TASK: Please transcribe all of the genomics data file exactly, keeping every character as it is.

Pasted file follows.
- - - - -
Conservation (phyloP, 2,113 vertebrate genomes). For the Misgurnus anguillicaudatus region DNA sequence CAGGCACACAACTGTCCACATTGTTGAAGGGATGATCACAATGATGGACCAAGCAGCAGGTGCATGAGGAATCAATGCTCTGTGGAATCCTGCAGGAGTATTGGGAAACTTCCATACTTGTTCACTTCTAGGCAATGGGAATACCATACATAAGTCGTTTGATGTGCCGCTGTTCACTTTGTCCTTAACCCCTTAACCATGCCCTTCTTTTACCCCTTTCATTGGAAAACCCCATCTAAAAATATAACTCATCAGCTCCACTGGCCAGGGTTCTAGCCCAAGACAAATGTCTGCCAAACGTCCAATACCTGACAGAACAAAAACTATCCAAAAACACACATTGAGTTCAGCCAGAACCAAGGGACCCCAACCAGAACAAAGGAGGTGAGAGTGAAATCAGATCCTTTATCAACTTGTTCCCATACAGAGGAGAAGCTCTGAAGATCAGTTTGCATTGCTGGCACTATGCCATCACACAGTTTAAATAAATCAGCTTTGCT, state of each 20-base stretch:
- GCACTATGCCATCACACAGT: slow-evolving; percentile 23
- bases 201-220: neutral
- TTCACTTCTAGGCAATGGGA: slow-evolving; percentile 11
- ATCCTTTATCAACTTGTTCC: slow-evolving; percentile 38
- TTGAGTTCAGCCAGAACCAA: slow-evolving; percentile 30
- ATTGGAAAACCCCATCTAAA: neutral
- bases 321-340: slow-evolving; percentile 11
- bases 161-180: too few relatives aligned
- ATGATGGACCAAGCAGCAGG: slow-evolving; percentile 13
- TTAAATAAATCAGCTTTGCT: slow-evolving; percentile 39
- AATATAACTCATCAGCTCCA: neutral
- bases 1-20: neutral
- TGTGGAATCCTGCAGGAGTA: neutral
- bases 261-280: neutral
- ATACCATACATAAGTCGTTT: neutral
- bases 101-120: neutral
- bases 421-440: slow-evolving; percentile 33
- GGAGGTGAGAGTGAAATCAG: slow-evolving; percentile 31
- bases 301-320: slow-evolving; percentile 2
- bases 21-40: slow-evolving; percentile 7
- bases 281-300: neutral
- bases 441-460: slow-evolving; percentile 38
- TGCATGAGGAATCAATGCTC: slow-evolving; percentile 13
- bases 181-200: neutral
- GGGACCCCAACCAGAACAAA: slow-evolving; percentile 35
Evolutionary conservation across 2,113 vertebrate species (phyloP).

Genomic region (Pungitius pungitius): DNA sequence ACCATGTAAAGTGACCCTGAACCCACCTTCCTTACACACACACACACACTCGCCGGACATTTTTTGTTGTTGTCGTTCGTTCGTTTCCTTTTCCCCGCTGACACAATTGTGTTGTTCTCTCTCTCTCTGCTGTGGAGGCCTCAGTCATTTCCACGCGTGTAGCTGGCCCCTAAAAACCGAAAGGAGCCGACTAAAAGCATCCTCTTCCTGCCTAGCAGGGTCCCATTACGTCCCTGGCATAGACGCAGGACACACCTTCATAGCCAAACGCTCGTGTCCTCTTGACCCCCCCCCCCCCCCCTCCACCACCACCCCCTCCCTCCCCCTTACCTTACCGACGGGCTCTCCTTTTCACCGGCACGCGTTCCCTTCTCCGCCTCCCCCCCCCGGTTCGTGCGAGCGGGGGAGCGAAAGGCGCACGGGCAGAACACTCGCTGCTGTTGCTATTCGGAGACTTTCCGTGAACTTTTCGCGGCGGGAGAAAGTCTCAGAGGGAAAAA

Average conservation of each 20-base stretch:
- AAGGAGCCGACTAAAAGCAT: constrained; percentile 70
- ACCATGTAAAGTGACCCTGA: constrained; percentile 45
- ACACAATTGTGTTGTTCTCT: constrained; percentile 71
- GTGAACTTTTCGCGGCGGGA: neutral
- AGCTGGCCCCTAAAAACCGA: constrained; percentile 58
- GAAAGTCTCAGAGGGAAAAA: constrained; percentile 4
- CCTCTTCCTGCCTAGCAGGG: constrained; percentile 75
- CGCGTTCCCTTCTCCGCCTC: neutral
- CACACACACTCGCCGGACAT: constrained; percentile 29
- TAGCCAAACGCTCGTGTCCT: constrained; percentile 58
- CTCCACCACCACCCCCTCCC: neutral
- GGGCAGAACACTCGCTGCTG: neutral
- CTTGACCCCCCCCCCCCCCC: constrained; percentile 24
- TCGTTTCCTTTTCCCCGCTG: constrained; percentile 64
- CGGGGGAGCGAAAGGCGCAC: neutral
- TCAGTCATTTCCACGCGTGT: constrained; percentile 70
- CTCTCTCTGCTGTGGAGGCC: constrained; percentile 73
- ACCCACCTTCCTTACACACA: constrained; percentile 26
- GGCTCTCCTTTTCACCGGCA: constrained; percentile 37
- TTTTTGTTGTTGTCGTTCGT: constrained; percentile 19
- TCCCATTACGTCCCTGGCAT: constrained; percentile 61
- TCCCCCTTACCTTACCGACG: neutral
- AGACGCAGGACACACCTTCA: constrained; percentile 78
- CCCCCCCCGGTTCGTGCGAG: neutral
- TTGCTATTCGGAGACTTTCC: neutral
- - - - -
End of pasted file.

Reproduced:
Conservation (phyloP, 2,113 vertebrate genomes). For the Misgurnus anguillicaudatus region DNA sequence CAGGCACACAACTGTCCACATTGTTGAAGGGATGATCACAATGATGGACCAAGCAGCAGGTGCATGAGGAATCAATGCTCTGTGGAATCCTGCAGGAGTATTGGGAAACTTCCATACTTGTTCACTTCTAGGCAATGGGAATACCATACATAAGTCGTTTGATGTGCCGCTGTTCACTTTGTCCTTAACCCCTTAACCATGCCCTTCTTTTACCCCTTTCATTGGAAAACCCCATCTAAAAATATAACTCATCAGCTCCACTGGCCAGGGTTCTAGCCCAAGACAAATGTCTGCCAAACGTCCAATACCTGACAGAACAAAAACTATCCAAAAACACACATTGAGTTCAGCCAGAACCAAGGGACCCCAACCAGAACAAAGGAGGTGAGAGTGAAATCAGATCCTTTATCAACTTGTTCCCATACAGAGGAGAAGCTCTGAAGATCAGTTTGCATTGCTGGCACTATGCCATCACACAGTTTAAATAAATCAGCTTTGCT, state of each 20-base stretch:
- GCACTATGCCATCACACAGT: slow-evolving; percentile 23
- bases 201-220: neutral
- TTCACTTCTAGGCAATGGGA: slow-evolving; percentile 11
- ATCCTTTATCAACTTGTTCC: slow-evolving; percentile 38
- TTGAGTTCAGCCAGAACCAA: slow-evolving; percentile 30
- ATTGGAAAACCCCATCTAAA: neutral
- bases 321-340: slow-evolving; percentile 11
- bases 161-180: too few relatives aligned
- ATGATGGACCAAGCAGCAGG: slow-evolving; percentile 13
- TTAAATAAATCAGCTTTGCT: slow-evolving; percentile 39
- AATATAACTCATCAGCTCCA: neutral
- bases 1-20: neutral
- TGTGGAATCCTGCAGGAGTA: neutral
- bases 261-280: neutral
- ATACCATACATAAGTCGTTT: neutral
- bases 101-120: neutral
- bases 421-440: slow-evolving; percentile 33
- GGAGGTGAGAGTGAAATCAG: slow-evolving; percentile 31
- bases 301-320: slow-evolving; percentile 2
- bases 21-40: slow-evolving; percentile 7
- bases 281-300: neutral
- bases 441-460: slow-evolving; percentile 38
- TGCATGAGGAATCAATGCTC: slow-evolving; percentile 13
- bases 181-200: neutral
- GGGACCCCAACCAGAACAAA: slow-evolving; percentile 35
Evolutionary conservation across 2,113 vertebrate species (phyloP).

Genomic region (Pungitius pungitius): DNA sequence ACCATGTAAAGTGACCCTGAACCCACCTTCCTTACACACACACACACACTCGCCGGACATTTTTTGTTGTTGTCGTTCGTTCGTTTCCTTTTCCCCGCTGACACAATTGTGTTGTTCTCTCTCTCTCTGCTGTGGAGGCCTCAGTCATTTCCACGCGTGTAGCTGGCCCCTAAAAACCGAAAGGAGCCGACTAAAAGCATCCTCTTCCTGCCTAGCAGGGTCCCATTACGTCCCTGGCATAGACGCAGGACACACCTTCATAGCCAAACGCTCGTGTCCTCTTGACCCCCCCCCCCCCCCCTCCACCACCACCCCCTCCCTCCCCCTTACCTTACCGACGGGCTCTCCTTTTCACCGGCACGCGTTCCCTTCTCCGCCTCCCCCCCCCGGTTCGTGCGAGCGGGGGAGCGAAAGGCGCACGGGCAGAACACTCGCTGCTGTTGCTATTCGGAGACTTTCCGTGAACTTTTCGCGGCGGGAGAAAGTCTCAGAGGGAAAAA

Average conservation of each 20-base stretch:
- AAGGAGCCGACTAAAAGCAT: constrained; percentile 70
- ACCATGTAAAGTGACCCTGA: constrained; percentile 45
- ACACAATTGTGTTGTTCTCT: constrained; percentile 71
- GTGAACTTTTCGCGGCGGGA: neutral
- AGCTGGCCCCTAAAAACCGA: constrained; percentile 58
- GAAAGTCTCAGAGGGAAAAA: constrained; percentile 4
- CCTCTTCCTGCCTAGCAGGG: constrained; percentile 75
- CGCGTTCCCTTCTCCGCCTC: neutral
- CACACACACTCGCCGGACAT: constrained; percentile 29
- TAGCCAAACGCTCGTGTCCT: constrained; percentile 58
- CTCCACCACCACCCCCTCCC: neutral
- GGGCAGAACACTCGCTGCTG: neutral
- CTTGACCCCCCCCCCCCCCC: constrained; percentile 24
- TCGTTTCCTTTTCCCCGCTG: constrained; percentile 64
- CGGGGGAGCGAAAGGCGCAC: neutral
- TCAGTCATTTCCACGCGTGT: constrained; percentile 70
- CTCTCTCTGCTGTGGAGGCC: constrained; percentile 73
- ACCCACCTTCCTTACACACA: constrained; percentile 26
- GGCTCTCCTTTTCACCGGCA: constrained; percentile 37
- TTTTTGTTGTTGTCGTTCGT: constrained; percentile 19
- TCCCATTACGTCCCTGGCAT: constrained; percentile 61
- TCCCCCTTACCTTACCGACG: neutral
- AGACGCAGGACACACCTTCA: constrained; percentile 78
- CCCCCCCCGGTTCGTGCGAG: neutral
- TTGCTATTCGGAGACTTTCC: neutral